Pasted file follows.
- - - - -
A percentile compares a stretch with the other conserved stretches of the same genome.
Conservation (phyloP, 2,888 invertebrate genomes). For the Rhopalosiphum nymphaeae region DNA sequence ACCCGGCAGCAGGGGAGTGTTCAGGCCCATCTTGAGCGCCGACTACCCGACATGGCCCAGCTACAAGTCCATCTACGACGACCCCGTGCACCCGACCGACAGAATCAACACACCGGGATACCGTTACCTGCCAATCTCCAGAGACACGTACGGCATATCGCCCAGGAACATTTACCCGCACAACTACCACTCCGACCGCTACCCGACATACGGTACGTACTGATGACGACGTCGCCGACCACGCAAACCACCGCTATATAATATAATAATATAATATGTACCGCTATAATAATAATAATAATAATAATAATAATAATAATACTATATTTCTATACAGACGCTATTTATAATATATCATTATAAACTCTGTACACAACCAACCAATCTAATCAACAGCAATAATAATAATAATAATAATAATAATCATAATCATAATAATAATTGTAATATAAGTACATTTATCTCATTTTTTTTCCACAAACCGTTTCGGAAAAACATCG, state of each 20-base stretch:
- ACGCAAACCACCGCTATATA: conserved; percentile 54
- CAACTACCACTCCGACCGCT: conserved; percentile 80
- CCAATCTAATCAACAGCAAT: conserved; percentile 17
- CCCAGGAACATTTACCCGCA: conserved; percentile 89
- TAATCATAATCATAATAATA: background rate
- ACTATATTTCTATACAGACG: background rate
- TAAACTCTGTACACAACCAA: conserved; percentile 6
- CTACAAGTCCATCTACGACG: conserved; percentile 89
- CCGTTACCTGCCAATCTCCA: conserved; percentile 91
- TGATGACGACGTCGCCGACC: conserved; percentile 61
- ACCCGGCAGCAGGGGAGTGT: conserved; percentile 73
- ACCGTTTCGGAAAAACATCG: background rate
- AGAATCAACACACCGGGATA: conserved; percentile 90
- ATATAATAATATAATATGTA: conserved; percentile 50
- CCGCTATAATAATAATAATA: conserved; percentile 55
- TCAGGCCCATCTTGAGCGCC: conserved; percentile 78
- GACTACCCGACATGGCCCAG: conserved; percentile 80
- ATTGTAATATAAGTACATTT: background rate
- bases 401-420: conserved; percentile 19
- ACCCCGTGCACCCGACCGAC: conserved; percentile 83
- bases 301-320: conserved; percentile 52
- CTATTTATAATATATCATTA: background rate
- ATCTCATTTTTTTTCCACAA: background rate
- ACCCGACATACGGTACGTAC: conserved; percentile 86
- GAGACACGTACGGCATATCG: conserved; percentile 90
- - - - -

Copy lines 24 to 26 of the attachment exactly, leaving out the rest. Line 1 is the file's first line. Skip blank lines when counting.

- CTATTTATAATATATCATTA: background rate
- ATCTCATTTTTTTTCCACAA: background rate
- ACCCGACATACGGTACGTAC: conserved; percentile 86